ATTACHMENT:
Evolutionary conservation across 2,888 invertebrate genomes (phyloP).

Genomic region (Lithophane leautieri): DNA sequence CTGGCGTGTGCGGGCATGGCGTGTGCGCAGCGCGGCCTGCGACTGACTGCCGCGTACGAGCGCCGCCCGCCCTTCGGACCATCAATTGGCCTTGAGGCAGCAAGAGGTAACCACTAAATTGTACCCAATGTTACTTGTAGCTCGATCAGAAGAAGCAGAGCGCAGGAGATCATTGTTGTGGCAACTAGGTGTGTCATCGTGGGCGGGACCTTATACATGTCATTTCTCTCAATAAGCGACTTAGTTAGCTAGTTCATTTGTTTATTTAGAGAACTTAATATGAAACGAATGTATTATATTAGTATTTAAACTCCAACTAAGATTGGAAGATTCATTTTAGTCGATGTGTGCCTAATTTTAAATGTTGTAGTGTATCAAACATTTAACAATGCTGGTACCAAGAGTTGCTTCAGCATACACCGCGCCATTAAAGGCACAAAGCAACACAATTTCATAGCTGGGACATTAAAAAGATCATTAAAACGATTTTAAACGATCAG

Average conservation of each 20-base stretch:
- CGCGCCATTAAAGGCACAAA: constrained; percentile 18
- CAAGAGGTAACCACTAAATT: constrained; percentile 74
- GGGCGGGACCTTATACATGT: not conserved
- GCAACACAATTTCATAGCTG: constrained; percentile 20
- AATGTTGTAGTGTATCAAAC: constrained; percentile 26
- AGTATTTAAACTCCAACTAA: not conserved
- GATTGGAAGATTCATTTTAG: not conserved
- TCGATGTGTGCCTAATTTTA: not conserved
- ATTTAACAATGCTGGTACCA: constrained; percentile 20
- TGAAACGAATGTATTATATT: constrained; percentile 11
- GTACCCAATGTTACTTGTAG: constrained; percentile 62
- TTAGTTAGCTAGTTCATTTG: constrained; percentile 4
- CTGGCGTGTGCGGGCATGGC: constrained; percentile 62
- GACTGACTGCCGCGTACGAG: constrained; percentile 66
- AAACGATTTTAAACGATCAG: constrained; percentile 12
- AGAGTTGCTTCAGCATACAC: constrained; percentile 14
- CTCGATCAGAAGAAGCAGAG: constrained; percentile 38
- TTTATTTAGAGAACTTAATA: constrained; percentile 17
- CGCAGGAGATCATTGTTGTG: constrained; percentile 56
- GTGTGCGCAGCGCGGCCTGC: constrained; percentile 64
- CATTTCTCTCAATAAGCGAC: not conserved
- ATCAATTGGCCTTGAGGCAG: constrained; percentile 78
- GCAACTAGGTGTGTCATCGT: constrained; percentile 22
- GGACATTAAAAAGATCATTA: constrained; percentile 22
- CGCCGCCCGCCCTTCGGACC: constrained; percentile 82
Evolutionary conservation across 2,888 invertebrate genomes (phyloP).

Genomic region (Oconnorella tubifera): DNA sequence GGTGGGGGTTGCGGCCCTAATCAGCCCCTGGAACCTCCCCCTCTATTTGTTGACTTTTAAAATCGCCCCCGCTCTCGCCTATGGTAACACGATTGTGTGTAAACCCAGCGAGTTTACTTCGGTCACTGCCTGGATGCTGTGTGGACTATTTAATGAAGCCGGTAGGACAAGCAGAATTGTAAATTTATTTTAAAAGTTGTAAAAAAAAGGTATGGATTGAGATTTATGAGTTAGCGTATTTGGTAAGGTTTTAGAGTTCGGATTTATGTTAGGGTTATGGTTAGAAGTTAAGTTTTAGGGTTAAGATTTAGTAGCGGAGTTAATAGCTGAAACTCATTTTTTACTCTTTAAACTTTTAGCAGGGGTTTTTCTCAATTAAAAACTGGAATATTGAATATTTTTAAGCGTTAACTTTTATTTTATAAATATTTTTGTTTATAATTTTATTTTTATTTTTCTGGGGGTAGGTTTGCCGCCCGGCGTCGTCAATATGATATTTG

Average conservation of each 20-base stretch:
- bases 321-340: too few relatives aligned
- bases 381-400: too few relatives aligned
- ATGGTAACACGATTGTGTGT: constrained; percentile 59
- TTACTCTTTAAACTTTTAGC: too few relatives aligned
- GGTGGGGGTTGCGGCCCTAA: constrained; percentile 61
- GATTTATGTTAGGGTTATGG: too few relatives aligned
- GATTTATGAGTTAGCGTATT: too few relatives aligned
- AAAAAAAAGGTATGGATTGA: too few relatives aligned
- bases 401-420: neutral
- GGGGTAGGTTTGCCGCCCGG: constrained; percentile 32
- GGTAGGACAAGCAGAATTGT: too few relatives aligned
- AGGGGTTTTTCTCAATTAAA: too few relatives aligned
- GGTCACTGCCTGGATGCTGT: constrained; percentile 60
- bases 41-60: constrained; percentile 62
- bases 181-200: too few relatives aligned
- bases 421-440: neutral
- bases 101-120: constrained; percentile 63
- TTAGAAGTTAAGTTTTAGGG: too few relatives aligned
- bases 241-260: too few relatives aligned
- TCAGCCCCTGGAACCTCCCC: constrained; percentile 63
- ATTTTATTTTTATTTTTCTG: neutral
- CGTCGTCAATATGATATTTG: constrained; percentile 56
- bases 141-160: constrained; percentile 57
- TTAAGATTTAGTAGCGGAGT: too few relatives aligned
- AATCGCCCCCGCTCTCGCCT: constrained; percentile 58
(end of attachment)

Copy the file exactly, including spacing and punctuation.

Evolutionary conservation across 2,888 invertebrate genomes (phyloP).

Genomic region (Lithophane leautieri): DNA sequence CTGGCGTGTGCGGGCATGGCGTGTGCGCAGCGCGGCCTGCGACTGACTGCCGCGTACGAGCGCCGCCCGCCCTTCGGACCATCAATTGGCCTTGAGGCAGCAAGAGGTAACCACTAAATTGTACCCAATGTTACTTGTAGCTCGATCAGAAGAAGCAGAGCGCAGGAGATCATTGTTGTGGCAACTAGGTGTGTCATCGTGGGCGGGACCTTATACATGTCATTTCTCTCAATAAGCGACTTAGTTAGCTAGTTCATTTGTTTATTTAGAGAACTTAATATGAAACGAATGTATTATATTAGTATTTAAACTCCAACTAAGATTGGAAGATTCATTTTAGTCGATGTGTGCCTAATTTTAAATGTTGTAGTGTATCAAACATTTAACAATGCTGGTACCAAGAGTTGCTTCAGCATACACCGCGCCATTAAAGGCACAAAGCAACACAATTTCATAGCTGGGACATTAAAAAGATCATTAAAACGATTTTAAACGATCAG

Average conservation of each 20-base stretch:
- CGCGCCATTAAAGGCACAAA: constrained; percentile 18
- CAAGAGGTAACCACTAAATT: constrained; percentile 74
- GGGCGGGACCTTATACATGT: not conserved
- GCAACACAATTTCATAGCTG: constrained; percentile 20
- AATGTTGTAGTGTATCAAAC: constrained; percentile 26
- AGTATTTAAACTCCAACTAA: not conserved
- GATTGGAAGATTCATTTTAG: not conserved
- TCGATGTGTGCCTAATTTTA: not conserved
- ATTTAACAATGCTGGTACCA: constrained; percentile 20
- TGAAACGAATGTATTATATT: constrained; percentile 11
- GTACCCAATGTTACTTGTAG: constrained; percentile 62
- TTAGTTAGCTAGTTCATTTG: constrained; percentile 4
- CTGGCGTGTGCGGGCATGGC: constrained; percentile 62
- GACTGACTGCCGCGTACGAG: constrained; percentile 66
- AAACGATTTTAAACGATCAG: constrained; percentile 12
- AGAGTTGCTTCAGCATACAC: constrained; percentile 14
- CTCGATCAGAAGAAGCAGAG: constrained; percentile 38
- TTTATTTAGAGAACTTAATA: constrained; percentile 17
- CGCAGGAGATCATTGTTGTG: constrained; percentile 56
- GTGTGCGCAGCGCGGCCTGC: constrained; percentile 64
- CATTTCTCTCAATAAGCGAC: not conserved
- ATCAATTGGCCTTGAGGCAG: constrained; percentile 78
- GCAACTAGGTGTGTCATCGT: constrained; percentile 22
- GGACATTAAAAAGATCATTA: constrained; percentile 22
- CGCCGCCCGCCCTTCGGACC: constrained; percentile 82
Evolutionary conservation across 2,888 invertebrate genomes (phyloP).

Genomic region (Oconnorella tubifera): DNA sequence GGTGGGGGTTGCGGCCCTAATCAGCCCCTGGAACCTCCCCCTCTATTTGTTGACTTTTAAAATCGCCCCCGCTCTCGCCTATGGTAACACGATTGTGTGTAAACCCAGCGAGTTTACTTCGGTCACTGCCTGGATGCTGTGTGGACTATTTAATGAAGCCGGTAGGACAAGCAGAATTGTAAATTTATTTTAAAAGTTGTAAAAAAAAGGTATGGATTGAGATTTATGAGTTAGCGTATTTGGTAAGGTTTTAGAGTTCGGATTTATGTTAGGGTTATGGTTAGAAGTTAAGTTTTAGGGTTAAGATTTAGTAGCGGAGTTAATAGCTGAAACTCATTTTTTACTCTTTAAACTTTTAGCAGGGGTTTTTCTCAATTAAAAACTGGAATATTGAATATTTTTAAGCGTTAACTTTTATTTTATAAATATTTTTGTTTATAATTTTATTTTTATTTTTCTGGGGGTAGGTTTGCCGCCCGGCGTCGTCAATATGATATTTG

Average conservation of each 20-base stretch:
- bases 321-340: too few relatives aligned
- bases 381-400: too few relatives aligned
- ATGGTAACACGATTGTGTGT: constrained; percentile 59
- TTACTCTTTAAACTTTTAGC: too few relatives aligned
- GGTGGGGGTTGCGGCCCTAA: constrained; percentile 61
- GATTTATGTTAGGGTTATGG: too few relatives aligned
- GATTTATGAGTTAGCGTATT: too few relatives aligned
- AAAAAAAAGGTATGGATTGA: too few relatives aligned
- bases 401-420: neutral
- GGGGTAGGTTTGCCGCCCGG: constrained; percentile 32
- GGTAGGACAAGCAGAATTGT: too few relatives aligned
- AGGGGTTTTTCTCAATTAAA: too few relatives aligned
- GGTCACTGCCTGGATGCTGT: constrained; percentile 60
- bases 41-60: constrained; percentile 62
- bases 181-200: too few relatives aligned
- bases 421-440: neutral
- bases 101-120: constrained; percentile 63
- TTAGAAGTTAAGTTTTAGGG: too few relatives aligned
- bases 241-260: too few relatives aligned
- TCAGCCCCTGGAACCTCCCC: constrained; percentile 63
- ATTTTATTTTTATTTTTCTG: neutral
- CGTCGTCAATATGATATTTG: constrained; percentile 56
- bases 141-160: constrained; percentile 57
- TTAAGATTTAGTAGCGGAGT: too few relatives aligned
- AATCGCCCCCGCTCTCGCCT: constrained; percentile 58